7. The method of claim 1 in which said first predetermined flow rate of nitrogen in step h) is about 50 ml per minute and said second predetermined flow rate in step k) is 20 to 25 ml per minute.
8. The method of claim 1 wherein step l) is carried out by immersing said condenser in a slurry of dry ice and isopropyl alcohol.
9. The method of claim 1 further including the step of maintaining said specimens separate from each other and from the walls of said containment chamber after step c) is performed.
This invention was made with Government support under Contract No. N0024-85-C-5501 awarded by the U.S. Navy. The Government has certain rights in this invention.
This is a continuation, of application Ser. No. 07/201,820, filed Jun. 3, 1988 now abandoned.
This application is related to two other applications which are being filed concurrently herewith, entitled: "Sample Containment Chamber, Corrosion Resistant Steel, Gas Tight," by Sean A. Johnson et al; and "Condenser, Hermetic Sealing, High and Low Temperature Resistant," by Sean A. Johnson et al, both assigned to the assignee of the present application. The inventions of those applications are subject to the same rights clause set forth above.
1. Field of the Invention.
This invention relates to apparatus and methods for quantitatively determining the amount of volatile products and solvents remaining in a material after manufacture and, more particularly, to determining the amount of the specific solvent N-methyl-2-pyrrolidone (NMP) in resin pre-impregnated fabric ("prepreg").
2. Description of the Related Art.
In the present context, pre-impregnation refers to the coating of a reinforcing material or substrate with a resin before molding takes place. "Prepreg" is a term for the reinforcing material that contains or is combined with the full complement of resin before the molding operation.
Gas chromatography is a method of separating and analyzing mixtures of liquid or gaseous chemical substances by adsorption, which is a preferential adsorption of specific chemical compounds (in the gas phase) onto a solid or solid-liquid adsorbent material to achieve separation of components present therein.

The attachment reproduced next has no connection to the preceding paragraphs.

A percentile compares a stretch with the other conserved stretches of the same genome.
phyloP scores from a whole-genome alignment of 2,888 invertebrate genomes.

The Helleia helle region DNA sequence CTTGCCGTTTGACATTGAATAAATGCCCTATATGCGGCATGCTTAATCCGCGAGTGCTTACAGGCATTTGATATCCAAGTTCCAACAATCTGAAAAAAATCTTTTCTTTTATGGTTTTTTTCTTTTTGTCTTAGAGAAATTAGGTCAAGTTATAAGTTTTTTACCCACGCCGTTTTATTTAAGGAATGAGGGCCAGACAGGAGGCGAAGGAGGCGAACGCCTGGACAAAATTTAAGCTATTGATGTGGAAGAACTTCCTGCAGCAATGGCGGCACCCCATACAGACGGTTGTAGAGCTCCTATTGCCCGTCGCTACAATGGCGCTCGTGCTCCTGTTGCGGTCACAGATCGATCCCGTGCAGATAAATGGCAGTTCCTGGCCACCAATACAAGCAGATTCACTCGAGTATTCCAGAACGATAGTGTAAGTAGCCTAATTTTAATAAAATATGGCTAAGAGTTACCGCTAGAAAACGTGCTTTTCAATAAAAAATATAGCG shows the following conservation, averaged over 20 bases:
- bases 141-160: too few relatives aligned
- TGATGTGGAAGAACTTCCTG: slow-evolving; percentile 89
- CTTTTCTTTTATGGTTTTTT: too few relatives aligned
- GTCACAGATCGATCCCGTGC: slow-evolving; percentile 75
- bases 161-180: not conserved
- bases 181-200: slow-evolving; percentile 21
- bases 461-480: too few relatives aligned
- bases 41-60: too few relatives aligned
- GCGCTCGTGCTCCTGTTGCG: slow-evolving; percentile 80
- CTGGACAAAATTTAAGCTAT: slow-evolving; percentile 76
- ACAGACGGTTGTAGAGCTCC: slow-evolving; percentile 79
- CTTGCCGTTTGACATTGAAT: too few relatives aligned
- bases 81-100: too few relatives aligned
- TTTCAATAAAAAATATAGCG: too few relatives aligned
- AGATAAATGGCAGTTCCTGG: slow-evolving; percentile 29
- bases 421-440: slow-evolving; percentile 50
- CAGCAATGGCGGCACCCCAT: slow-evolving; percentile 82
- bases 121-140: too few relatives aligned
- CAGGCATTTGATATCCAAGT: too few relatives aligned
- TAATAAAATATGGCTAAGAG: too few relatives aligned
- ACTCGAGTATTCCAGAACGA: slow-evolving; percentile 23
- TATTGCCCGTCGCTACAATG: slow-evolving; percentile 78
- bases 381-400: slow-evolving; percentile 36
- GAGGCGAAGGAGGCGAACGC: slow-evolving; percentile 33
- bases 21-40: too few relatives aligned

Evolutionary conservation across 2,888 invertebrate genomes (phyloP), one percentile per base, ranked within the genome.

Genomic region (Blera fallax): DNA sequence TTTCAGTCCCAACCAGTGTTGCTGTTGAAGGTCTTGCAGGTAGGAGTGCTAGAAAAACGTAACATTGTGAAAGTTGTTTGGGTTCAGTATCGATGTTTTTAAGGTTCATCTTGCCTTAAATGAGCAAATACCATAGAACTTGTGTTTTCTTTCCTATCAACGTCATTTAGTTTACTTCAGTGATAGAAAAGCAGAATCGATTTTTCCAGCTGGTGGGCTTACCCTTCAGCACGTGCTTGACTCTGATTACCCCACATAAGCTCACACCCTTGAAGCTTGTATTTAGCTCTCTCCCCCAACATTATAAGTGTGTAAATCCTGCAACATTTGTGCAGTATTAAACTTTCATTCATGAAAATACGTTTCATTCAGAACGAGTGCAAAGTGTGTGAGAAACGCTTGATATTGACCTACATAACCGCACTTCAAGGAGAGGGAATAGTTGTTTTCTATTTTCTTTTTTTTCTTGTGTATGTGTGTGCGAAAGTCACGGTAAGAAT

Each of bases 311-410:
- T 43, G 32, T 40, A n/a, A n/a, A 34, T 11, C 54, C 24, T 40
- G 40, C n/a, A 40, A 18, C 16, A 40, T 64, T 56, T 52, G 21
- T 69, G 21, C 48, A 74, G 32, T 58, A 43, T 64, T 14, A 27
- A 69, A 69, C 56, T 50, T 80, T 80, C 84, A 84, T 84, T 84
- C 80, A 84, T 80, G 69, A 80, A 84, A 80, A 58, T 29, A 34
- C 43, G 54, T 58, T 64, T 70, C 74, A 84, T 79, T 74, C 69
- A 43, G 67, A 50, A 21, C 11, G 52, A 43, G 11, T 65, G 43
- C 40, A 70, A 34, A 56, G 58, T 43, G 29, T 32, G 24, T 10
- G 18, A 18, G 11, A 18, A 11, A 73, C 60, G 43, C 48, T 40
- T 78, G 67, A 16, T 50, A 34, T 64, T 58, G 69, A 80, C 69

Previously it has not been possible to monitor the amount of high-boiling-point solvent NMP present in polyimide impregnated fabric. Heretofore the volatile content tests that have been performed have evolved reactive volatiles (specifically ethanol and water) plus a variable amount of the non-reactive volatiles (NMP) present.
The amount of solvent retained in prepreg after manufacture is a critical parameter which directly affects the success of subsequent operations to produce finished parts from the prepreg. The art associated with test methods in the areas of process and quality control for solvated condensation-curing resin prepregs would be greatly benefited by a test method which evolves all reactive and non-reactive volatiles from prepreg test specimens and permits quantitative analysis of the amounts of individual chemical species in the condensate. It would also be valuable if such a test method included an internal check on collection efficiency to insure that the results obtained were accurate. Such a test method would provide a basis for determination of the levels of reactive and non-reactive volatiles retained in other solvated condensation-curing resin systems employing other solvents (e.g., methanol, ethanol, benzene, toluene, xylene, diglyme, etc.) as well as other types of condensation-curing resin systems (e.g., phenolics, various other polyimides, polybenzimidazoles, etc.).
General background information about gas chromatography and examples of the related art are given in the following U.S. patents and other publications.
U.S. Pat. No. 3,169,389 to Green, Jr. et al describes a method and means for gas chromatographic analysis adapted to resolve a sample mixture into fractions having similar boiling points.
U.S. Pat. No. 3,171,274 to Loyd describes a method and apparatus for gas chromatographic analysis entailing a vaporizing and sampling method for analysis of a liquid which normally tends to polymerize upon heating.
U.S. Pat. No. 3,171,722 to Natelson describes a gas extractor and ejector for use in gas chromatography which provide an arrangement for the separation of gases and liquids. Precise quantities of gases are fed to a gas chromatograph device to analyze very small quantities of gas. Samples of consistent quantity and volume are provided with the objective of obtaining consistent results on a gas chromatograph device.
U.S. Pat. No. 3,372,573 to Sanford et al describes a method and apparatus for chromatographic analysis comprising a valving system with three sequentially operating control units to provide an improved method and apparatus for obtaining a vaporous sample from a liquid containing a soluble non-volatile constituent.
U.S. Pat. No. 3,407,647 to Lynn describes a system which provides a vaporized sample to a gas chromatography column via a vaporizing chamber into which the sample is forced under high pressure, then vaporized and carried into the column by a low-pressure carrier gas.